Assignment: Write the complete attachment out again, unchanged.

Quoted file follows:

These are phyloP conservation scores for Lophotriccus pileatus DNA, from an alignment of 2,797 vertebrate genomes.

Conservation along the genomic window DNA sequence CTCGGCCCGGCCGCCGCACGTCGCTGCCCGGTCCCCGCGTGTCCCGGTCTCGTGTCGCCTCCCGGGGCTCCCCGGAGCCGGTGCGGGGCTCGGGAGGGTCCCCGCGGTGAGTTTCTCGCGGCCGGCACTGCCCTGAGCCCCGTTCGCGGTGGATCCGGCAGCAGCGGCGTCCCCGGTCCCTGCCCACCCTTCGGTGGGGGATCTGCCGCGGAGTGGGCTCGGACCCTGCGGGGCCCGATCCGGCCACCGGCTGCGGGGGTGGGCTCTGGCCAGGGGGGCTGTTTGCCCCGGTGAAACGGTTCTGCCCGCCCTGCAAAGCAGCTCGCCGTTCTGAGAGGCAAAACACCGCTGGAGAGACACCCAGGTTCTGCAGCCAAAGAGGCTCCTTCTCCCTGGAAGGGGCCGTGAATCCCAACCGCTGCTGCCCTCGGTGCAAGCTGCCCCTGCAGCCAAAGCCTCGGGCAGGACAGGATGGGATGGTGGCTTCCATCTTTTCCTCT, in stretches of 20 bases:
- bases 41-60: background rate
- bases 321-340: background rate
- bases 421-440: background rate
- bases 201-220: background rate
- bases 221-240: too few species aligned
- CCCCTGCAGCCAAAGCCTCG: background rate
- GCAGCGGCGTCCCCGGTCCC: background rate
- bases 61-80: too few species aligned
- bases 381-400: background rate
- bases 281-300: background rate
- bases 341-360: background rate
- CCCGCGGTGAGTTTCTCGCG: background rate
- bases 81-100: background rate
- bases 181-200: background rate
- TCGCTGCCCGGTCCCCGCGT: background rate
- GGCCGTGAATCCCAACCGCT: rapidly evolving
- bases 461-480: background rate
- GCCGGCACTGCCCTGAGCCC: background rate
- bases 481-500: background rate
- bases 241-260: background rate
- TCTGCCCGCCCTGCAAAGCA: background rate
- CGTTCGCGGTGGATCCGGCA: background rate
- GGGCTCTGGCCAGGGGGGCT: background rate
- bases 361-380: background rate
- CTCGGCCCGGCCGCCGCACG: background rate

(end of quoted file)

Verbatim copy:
These are phyloP conservation scores for Lophotriccus pileatus DNA, from an alignment of 2,797 vertebrate genomes.

Conservation along the genomic window DNA sequence CTCGGCCCGGCCGCCGCACGTCGCTGCCCGGTCCCCGCGTGTCCCGGTCTCGTGTCGCCTCCCGGGGCTCCCCGGAGCCGGTGCGGGGCTCGGGAGGGTCCCCGCGGTGAGTTTCTCGCGGCCGGCACTGCCCTGAGCCCCGTTCGCGGTGGATCCGGCAGCAGCGGCGTCCCCGGTCCCTGCCCACCCTTCGGTGGGGGATCTGCCGCGGAGTGGGCTCGGACCCTGCGGGGCCCGATCCGGCCACCGGCTGCGGGGGTGGGCTCTGGCCAGGGGGGCTGTTTGCCCCGGTGAAACGGTTCTGCCCGCCCTGCAAAGCAGCTCGCCGTTCTGAGAGGCAAAACACCGCTGGAGAGACACCCAGGTTCTGCAGCCAAAGAGGCTCCTTCTCCCTGGAAGGGGCCGTGAATCCCAACCGCTGCTGCCCTCGGTGCAAGCTGCCCCTGCAGCCAAAGCCTCGGGCAGGACAGGATGGGATGGTGGCTTCCATCTTTTCCTCT, in stretches of 20 bases:
- bases 41-60: background rate
- bases 321-340: background rate
- bases 421-440: background rate
- bases 201-220: background rate
- bases 221-240: too few species aligned
- CCCCTGCAGCCAAAGCCTCG: background rate
- GCAGCGGCGTCCCCGGTCCC: background rate
- bases 61-80: too few species aligned
- bases 381-400: background rate
- bases 281-300: background rate
- bases 341-360: background rate
- CCCGCGGTGAGTTTCTCGCG: background rate
- bases 81-100: background rate
- bases 181-200: background rate
- TCGCTGCCCGGTCCCCGCGT: background rate
- GGCCGTGAATCCCAACCGCT: rapidly evolving
- bases 461-480: background rate
- GCCGGCACTGCCCTGAGCCC: background rate
- bases 481-500: background rate
- bases 241-260: background rate
- TCTGCCCGCCCTGCAAAGCA: background rate
- CGTTCGCGGTGGATCCGGCA: background rate
- GGGCTCTGGCCAGGGGGGCT: background rate
- bases 361-380: background rate
- CTCGGCCCGGCCGCCGCACG: background rate